Donald's doing a little tree surgery when he spots Chip 'n' Dale gathering nuts. He saws off the branch outside their hole and paints it with tar, which Dale gets stuck in. Then Donald has ... See full summary »
In the African jungle, the narrator introduces us to the various birds living there and to wildlife photographer Donald Duck intent on getting some pictures. Unfortunately, all his attempts... See full summary »
Donald the apple farmer notices his apples have been nibbled on and catches Chip n' Dale in the act. In the ensuing battle, Donald uses a helicopter to spray them (but they have tiny gas ... See full summary »
Goliath II is a 6-inch-tall elephant (son of the huge Goliath). He's a big disappointment to his father, but mom is proud of Goliath II anyway. Goliath II is constantly getting into trouble... See full summary »
Barbara Jo Allen,
An elderly bee, seeing an equally elderly Donald Duck in the park, looks back on their long partnership. The bee started helping Donald pick up trash, then using his sharp stinger to ... See full summary »
Donald and Daisy are walking when he is hit by a flowerpot. He's convinced he's a famous singer, and he croons divinely, but does not recognize Daisy. He in fact does become famous. Daisy ... See full summary »
Donald visits Daisy. When he can't open a window, he flies into a rage and practically destroys her house. She won't see him again until he takes care of that temper. He orders a mail-order... See full summary »
Chip 'n' Dale have filled a hollow tree with nuts. Pluto sticks a bone into the tree, but this triggers an avalanche of nuts - right into Pluto's doghouse. He's not at all happy about them ... See full summary »
Charles A. Nichols
Visiting the old Bar-None Ranch, Donald the DUDE DUCK has his hands full in just getting his assigned horse, Rover Boy #6, to give him a ride.
The main enjoyment in this little film comes from watching Donald's growing impatience at not getting the horseback riding he's obviously paid for. The Disney artists used the rotoscope technique in portraying the human young ladies as they arrive at the Ranch. Although he gave a frisky performance, this would be Rover Boy's only appearance in a Disney cartoon. Clarence "Ducky" Nash supplied Donald with his unique voice.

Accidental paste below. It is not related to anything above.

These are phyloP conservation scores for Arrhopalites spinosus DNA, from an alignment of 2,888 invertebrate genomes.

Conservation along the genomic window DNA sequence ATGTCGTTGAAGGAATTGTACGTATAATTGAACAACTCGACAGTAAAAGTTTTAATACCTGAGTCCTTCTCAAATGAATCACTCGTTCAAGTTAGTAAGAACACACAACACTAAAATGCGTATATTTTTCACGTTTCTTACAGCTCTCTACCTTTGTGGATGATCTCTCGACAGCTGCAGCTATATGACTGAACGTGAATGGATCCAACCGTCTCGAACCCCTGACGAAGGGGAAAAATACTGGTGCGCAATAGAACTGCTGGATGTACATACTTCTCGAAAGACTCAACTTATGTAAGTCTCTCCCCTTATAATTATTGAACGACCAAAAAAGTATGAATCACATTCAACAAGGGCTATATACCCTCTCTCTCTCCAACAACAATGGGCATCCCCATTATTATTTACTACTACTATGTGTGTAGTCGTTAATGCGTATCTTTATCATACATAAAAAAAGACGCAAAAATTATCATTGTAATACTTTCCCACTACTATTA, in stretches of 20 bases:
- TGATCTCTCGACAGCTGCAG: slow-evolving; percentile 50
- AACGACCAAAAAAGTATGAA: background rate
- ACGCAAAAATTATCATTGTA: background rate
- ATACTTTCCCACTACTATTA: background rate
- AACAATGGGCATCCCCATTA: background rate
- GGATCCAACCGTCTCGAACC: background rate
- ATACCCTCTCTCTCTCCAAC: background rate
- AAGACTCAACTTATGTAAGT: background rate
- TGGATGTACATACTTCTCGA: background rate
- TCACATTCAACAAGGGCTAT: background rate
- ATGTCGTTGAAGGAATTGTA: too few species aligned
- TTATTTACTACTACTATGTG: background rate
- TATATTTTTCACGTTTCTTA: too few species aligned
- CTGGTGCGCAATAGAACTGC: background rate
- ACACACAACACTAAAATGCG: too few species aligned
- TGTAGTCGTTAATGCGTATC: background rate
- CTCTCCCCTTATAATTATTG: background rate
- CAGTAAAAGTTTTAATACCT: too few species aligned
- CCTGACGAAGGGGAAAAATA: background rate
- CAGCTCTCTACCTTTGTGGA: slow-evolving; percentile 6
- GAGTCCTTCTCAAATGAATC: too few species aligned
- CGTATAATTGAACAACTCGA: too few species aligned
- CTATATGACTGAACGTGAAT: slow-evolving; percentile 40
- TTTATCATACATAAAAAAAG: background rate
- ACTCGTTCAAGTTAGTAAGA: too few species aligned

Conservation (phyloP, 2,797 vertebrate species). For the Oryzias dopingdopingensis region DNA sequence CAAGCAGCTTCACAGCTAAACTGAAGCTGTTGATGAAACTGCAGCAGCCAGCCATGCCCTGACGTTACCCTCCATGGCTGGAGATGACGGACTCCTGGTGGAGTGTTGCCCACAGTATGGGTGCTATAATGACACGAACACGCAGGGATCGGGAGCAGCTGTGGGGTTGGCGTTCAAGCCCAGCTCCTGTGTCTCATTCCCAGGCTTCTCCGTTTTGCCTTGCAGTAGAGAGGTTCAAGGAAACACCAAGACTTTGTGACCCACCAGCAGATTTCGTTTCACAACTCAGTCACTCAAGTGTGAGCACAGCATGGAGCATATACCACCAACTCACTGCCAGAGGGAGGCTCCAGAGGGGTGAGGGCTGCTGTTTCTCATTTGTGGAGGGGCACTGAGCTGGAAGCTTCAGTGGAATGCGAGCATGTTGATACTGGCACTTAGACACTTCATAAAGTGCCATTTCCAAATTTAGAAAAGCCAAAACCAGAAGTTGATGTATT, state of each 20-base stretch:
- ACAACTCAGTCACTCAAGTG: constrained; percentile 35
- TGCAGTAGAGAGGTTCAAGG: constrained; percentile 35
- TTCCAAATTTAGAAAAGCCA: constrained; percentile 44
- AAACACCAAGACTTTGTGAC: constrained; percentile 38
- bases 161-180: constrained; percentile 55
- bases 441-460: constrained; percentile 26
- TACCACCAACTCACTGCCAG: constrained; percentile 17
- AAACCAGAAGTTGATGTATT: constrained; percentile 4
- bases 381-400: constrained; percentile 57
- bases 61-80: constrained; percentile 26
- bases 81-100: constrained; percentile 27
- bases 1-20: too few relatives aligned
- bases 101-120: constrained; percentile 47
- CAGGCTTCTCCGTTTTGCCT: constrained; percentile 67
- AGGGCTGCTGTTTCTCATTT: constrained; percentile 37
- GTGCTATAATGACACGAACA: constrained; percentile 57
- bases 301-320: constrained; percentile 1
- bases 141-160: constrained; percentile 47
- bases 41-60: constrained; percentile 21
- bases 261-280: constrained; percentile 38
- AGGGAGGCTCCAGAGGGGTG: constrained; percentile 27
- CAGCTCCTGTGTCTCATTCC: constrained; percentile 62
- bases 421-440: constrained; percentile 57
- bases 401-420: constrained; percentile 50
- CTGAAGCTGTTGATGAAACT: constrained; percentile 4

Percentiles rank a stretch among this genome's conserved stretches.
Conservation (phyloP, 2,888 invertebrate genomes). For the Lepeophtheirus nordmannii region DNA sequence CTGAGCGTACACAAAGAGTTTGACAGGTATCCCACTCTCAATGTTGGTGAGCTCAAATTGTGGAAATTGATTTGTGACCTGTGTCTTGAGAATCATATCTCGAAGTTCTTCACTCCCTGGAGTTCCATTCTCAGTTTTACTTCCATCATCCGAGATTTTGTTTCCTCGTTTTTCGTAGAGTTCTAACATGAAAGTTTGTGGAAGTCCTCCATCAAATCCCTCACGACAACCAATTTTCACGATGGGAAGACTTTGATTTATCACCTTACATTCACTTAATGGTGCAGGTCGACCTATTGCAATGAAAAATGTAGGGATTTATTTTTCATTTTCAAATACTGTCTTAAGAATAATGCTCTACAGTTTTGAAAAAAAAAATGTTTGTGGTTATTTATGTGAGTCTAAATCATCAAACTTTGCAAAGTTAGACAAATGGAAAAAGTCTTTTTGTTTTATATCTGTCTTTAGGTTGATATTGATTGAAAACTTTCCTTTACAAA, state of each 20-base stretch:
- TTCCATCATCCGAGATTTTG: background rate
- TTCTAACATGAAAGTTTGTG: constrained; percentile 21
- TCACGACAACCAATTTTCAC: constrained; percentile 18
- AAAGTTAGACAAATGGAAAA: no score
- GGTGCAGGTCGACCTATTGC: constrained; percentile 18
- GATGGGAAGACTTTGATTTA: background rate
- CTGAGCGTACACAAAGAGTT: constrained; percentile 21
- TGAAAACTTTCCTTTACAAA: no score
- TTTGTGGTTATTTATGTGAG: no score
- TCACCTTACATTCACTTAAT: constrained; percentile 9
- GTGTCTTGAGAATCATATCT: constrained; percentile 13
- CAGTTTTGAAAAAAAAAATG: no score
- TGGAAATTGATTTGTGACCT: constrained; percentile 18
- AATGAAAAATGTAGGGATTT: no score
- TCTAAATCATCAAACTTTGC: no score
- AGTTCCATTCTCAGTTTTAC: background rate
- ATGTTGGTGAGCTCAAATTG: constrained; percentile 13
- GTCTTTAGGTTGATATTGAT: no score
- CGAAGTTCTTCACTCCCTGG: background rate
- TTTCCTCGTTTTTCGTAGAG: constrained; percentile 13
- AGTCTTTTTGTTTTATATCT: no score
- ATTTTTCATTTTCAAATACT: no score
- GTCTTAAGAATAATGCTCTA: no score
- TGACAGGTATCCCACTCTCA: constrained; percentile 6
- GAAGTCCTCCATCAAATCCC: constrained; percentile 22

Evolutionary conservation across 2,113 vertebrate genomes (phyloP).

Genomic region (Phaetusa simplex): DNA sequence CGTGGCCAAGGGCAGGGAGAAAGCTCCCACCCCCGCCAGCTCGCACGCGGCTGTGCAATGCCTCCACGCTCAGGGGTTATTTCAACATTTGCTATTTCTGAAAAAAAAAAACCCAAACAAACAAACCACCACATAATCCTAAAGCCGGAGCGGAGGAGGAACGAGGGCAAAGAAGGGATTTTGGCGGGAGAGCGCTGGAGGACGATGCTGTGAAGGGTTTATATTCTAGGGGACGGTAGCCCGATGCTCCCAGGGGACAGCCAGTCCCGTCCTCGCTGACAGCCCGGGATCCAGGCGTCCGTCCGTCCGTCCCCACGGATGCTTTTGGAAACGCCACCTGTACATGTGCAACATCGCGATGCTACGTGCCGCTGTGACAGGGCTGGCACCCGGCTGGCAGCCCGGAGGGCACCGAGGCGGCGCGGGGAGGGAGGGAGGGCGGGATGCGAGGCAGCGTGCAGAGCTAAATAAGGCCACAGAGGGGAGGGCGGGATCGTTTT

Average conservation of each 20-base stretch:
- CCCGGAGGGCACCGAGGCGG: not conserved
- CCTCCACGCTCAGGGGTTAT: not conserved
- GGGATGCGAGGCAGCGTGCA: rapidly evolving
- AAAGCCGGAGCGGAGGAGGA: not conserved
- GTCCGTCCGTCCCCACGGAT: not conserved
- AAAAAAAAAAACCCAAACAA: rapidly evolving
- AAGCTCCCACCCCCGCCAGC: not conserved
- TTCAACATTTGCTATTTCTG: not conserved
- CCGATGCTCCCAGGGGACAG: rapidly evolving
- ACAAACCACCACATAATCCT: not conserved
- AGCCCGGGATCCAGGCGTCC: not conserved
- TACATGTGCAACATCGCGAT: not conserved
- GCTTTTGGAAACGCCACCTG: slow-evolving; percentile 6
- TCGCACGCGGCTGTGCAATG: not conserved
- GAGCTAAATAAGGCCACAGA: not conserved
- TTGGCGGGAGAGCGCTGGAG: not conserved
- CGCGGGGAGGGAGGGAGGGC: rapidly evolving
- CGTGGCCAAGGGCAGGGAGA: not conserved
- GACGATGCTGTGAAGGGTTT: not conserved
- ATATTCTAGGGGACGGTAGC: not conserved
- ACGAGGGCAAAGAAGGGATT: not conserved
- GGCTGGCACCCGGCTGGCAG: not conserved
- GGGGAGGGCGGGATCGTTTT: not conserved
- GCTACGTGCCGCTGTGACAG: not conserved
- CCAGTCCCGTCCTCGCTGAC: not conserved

Walt Disney (1901-1966) was always intrigued by drawings. As a lad in Marceline, Missouri, he sketched farm animals on scraps of paper; later, as an ambulance driver in France during the First World War, he drew figures on the sides of his vehicle. Back in Kansas City, along with artist Ub Iwerks, Walt developed a primitive animation studio that provided animated commercials and tiny cartoons for the local movie theaters. Always the innovator, his ALICE IN CARTOONLAND series broke ground in placing a live figure in a cartoon universe. Business reversals sent Disney & Iwerks to Hollywood in 1923, where Walt's older brother Roy became his lifelong business manager & counselor. When a mildly successful series with Oswald The Lucky Rabbit was snatched away by the distributor, the character of Mickey Mouse sprung into Walt's imagination, ensuring Disney's immortality. The happy arrival of sound technology made Mickey's screen debut, STEAMBOAT WILLIE (1928), a tremendous audience success with its use of synchronized music. The SILLY SYMPHONIES soon appeared, and Walt's growing crew of marvelously talented animators were quickly conquering new territory with full color, illusions of depth and radical advancements in personality development, an arena in which Walt's genius was unbeatable. Mickey's feisty, naughty behavior had captured millions of fans, but he was soon to be joined by other animated companions: temperamental Donald Duck, intellectually-challenged Goofy and energetic Pluto. All this was in preparation for Walt's grandest dream - feature length animated films. Against a blizzard of doomsayers, Walt persevered and over the next decades delighted children of all ages with the adventures of Snow White, Pinocchio, Dumbo, Bambi & Peter Pan. Walt never forgot that his fortunes were all started by a mouse, or that simplicity of message and lots of hard work always pay off.
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